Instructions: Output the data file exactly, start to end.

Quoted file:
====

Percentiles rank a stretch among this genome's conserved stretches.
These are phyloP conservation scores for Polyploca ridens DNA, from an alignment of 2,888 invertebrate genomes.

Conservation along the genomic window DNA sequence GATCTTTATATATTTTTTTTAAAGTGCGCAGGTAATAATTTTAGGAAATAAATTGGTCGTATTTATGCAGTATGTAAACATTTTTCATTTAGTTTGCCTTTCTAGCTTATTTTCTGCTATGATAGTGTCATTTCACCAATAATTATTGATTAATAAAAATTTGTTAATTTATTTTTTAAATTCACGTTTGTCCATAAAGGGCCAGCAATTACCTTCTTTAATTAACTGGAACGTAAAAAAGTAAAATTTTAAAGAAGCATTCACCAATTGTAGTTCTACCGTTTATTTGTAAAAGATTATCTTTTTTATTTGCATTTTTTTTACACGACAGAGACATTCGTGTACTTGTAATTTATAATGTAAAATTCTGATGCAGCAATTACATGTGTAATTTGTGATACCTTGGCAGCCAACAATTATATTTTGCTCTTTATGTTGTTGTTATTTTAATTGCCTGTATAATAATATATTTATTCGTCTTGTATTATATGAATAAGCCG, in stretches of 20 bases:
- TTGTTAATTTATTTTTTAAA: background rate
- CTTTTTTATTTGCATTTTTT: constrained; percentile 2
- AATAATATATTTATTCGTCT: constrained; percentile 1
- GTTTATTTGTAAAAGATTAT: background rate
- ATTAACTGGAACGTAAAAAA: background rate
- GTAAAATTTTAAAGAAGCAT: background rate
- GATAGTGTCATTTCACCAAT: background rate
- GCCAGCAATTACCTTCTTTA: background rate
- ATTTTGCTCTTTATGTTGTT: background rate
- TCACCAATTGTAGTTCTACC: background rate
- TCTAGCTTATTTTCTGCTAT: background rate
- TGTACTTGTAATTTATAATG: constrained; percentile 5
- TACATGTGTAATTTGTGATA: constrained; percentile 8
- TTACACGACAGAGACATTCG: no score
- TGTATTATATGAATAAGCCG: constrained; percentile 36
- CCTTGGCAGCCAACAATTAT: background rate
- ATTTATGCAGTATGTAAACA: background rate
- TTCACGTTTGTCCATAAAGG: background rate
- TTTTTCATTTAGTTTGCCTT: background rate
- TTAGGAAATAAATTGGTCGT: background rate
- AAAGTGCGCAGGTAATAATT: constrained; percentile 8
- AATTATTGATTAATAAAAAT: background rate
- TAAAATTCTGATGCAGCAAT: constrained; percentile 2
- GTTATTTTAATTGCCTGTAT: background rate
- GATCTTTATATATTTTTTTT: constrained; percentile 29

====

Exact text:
Percentiles rank a stretch among this genome's conserved stretches.
These are phyloP conservation scores for Polyploca ridens DNA, from an alignment of 2,888 invertebrate genomes.

Conservation along the genomic window DNA sequence GATCTTTATATATTTTTTTTAAAGTGCGCAGGTAATAATTTTAGGAAATAAATTGGTCGTATTTATGCAGTATGTAAACATTTTTCATTTAGTTTGCCTTTCTAGCTTATTTTCTGCTATGATAGTGTCATTTCACCAATAATTATTGATTAATAAAAATTTGTTAATTTATTTTTTAAATTCACGTTTGTCCATAAAGGGCCAGCAATTACCTTCTTTAATTAACTGGAACGTAAAAAAGTAAAATTTTAAAGAAGCATTCACCAATTGTAGTTCTACCGTTTATTTGTAAAAGATTATCTTTTTTATTTGCATTTTTTTTACACGACAGAGACATTCGTGTACTTGTAATTTATAATGTAAAATTCTGATGCAGCAATTACATGTGTAATTTGTGATACCTTGGCAGCCAACAATTATATTTTGCTCTTTATGTTGTTGTTATTTTAATTGCCTGTATAATAATATATTTATTCGTCTTGTATTATATGAATAAGCCG, in stretches of 20 bases:
- TTGTTAATTTATTTTTTAAA: background rate
- CTTTTTTATTTGCATTTTTT: constrained; percentile 2
- AATAATATATTTATTCGTCT: constrained; percentile 1
- GTTTATTTGTAAAAGATTAT: background rate
- ATTAACTGGAACGTAAAAAA: background rate
- GTAAAATTTTAAAGAAGCAT: background rate
- GATAGTGTCATTTCACCAAT: background rate
- GCCAGCAATTACCTTCTTTA: background rate
- ATTTTGCTCTTTATGTTGTT: background rate
- TCACCAATTGTAGTTCTACC: background rate
- TCTAGCTTATTTTCTGCTAT: background rate
- TGTACTTGTAATTTATAATG: constrained; percentile 5
- TACATGTGTAATTTGTGATA: constrained; percentile 8
- TTACACGACAGAGACATTCG: no score
- TGTATTATATGAATAAGCCG: constrained; percentile 36
- CCTTGGCAGCCAACAATTAT: background rate
- ATTTATGCAGTATGTAAACA: background rate
- TTCACGTTTGTCCATAAAGG: background rate
- TTTTTCATTTAGTTTGCCTT: background rate
- TTAGGAAATAAATTGGTCGT: background rate
- AAAGTGCGCAGGTAATAATT: constrained; percentile 8
- AATTATTGATTAATAAAAAT: background rate
- TAAAATTCTGATGCAGCAAT: constrained; percentile 2
- GTTATTTTAATTGCCTGTAT: background rate
- GATCTTTATATATTTTTTTT: constrained; percentile 29